Ho Ho Ho, Where Did My Package Go?
Cyber scammers don’t take any time off for the holiday season. In fact, they’re working overtime to take advantage of the spirit of giving. Giving to them, that is. By now consumers know that packages left outside their homes are up for grabs by package pilferers. Consider those the good old days. The latest cyber scam is preying on your predictable fear that those boxes won’t arrive on your doorstep at all.
All the shipping giants: Amazon, FedEx, UPS and the USPS are reporting email delivery scams their customers are falling victim to, especially this time of year. According to the FTC, this email scam has been around for years, but is particularly at risk for online holiday shoppers. Malware, ransomware, and credit card theft from these bogus emails are only part of what this epidemic is spreading.
The emails sent to those expecting package deliveries are invading inboxes everywhere. They all count on exploiting the fear that your package will not arrive because of a made-up delivery glitch. Listed below are some of the more popular email themes being used. And remember, if it looks phishy it probably is.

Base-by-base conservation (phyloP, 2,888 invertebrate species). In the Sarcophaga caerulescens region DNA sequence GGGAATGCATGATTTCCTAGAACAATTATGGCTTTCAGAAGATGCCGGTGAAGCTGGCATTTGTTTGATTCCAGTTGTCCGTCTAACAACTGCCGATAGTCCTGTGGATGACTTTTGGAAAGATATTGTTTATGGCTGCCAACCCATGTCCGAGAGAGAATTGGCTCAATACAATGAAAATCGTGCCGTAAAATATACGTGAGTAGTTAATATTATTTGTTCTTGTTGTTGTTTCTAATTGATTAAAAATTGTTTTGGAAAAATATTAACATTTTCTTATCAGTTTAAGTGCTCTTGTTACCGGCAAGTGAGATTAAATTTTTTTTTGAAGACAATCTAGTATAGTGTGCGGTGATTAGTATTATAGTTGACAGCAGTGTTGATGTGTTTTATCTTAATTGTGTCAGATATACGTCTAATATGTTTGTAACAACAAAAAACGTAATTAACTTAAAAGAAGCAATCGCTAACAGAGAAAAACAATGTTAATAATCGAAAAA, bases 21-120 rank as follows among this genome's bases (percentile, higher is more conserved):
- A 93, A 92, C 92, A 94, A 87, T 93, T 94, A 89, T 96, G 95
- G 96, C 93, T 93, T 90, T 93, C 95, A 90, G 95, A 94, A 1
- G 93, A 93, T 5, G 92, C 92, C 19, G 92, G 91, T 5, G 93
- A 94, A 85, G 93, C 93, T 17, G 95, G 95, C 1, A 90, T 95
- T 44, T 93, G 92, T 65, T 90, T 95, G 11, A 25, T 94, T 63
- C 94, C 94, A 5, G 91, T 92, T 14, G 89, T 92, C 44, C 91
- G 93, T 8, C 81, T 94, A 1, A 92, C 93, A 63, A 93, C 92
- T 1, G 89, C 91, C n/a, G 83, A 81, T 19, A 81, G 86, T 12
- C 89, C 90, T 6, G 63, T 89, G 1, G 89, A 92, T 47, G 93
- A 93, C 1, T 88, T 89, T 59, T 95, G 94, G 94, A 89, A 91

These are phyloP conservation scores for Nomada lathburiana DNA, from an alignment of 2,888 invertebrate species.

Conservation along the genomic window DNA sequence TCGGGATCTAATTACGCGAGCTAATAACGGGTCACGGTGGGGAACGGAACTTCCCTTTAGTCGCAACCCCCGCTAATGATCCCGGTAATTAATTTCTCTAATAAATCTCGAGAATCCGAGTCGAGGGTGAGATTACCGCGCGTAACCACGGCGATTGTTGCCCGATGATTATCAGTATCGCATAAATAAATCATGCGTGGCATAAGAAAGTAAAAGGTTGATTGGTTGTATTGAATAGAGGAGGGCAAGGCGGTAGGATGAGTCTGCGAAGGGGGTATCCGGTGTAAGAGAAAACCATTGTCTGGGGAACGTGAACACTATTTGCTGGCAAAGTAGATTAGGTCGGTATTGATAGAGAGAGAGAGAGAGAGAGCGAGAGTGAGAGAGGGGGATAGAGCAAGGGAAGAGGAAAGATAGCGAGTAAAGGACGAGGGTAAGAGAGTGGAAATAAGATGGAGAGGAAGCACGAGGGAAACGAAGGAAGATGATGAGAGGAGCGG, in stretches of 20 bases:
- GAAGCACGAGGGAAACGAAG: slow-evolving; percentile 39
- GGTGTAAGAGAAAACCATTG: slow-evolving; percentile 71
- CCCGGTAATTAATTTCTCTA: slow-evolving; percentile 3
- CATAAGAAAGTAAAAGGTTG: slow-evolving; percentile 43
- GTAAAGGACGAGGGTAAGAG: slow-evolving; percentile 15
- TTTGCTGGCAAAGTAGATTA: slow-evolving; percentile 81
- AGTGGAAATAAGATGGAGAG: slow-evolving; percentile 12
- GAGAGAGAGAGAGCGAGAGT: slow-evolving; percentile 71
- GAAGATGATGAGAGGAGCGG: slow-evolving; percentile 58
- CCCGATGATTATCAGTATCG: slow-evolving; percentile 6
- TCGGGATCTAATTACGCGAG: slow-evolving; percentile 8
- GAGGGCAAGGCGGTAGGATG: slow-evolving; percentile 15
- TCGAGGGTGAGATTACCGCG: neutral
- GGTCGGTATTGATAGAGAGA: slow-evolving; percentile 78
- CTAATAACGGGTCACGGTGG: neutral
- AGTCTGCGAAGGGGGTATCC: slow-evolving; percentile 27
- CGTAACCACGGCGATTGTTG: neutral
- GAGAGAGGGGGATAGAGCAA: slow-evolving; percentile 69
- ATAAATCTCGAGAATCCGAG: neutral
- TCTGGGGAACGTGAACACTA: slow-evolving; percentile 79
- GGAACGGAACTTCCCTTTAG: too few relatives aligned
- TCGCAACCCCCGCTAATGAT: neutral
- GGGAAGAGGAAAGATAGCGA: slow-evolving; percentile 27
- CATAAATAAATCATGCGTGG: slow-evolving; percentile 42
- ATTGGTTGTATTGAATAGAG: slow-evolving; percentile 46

- Courier was not able to deliver parcel xxx1234
- Please confirm your delivery shipment
- Problems delivering item xxx1234
- Please confirm shipment and delivery information to receive your package
- To get your shipment, you must open the attachment and verify your credit card details
1. FedEx and UPS want customers to know they never send unsolicited emails about package deliveries. All big shipping services direct consumers to visit their specific website directly and log into your account. From there you’ll be able to find out if that worrisome email is a scam.
2. The visual appearance of these emails looks very legitimate, including logos and graphics styles. Be assured they are fakes. Also look for misspellings and bad grammar. Cyber thieves may know how to use a keyboard for theft, but often not for spelling.
3. Never click on a link before verifying the address. Hover over the link to see where it’s really taking you, including checking for accurate spelling. Best not to click an unknown or shady address at all. Type the URL yourself directly into the browser so you’re positive where you’re going, and double check it’s spelled correctly. “Typosquatters” are out there hoping to hook you with a phishing scam. Also look for the lock icon in the address bar, and always start a URL with https://.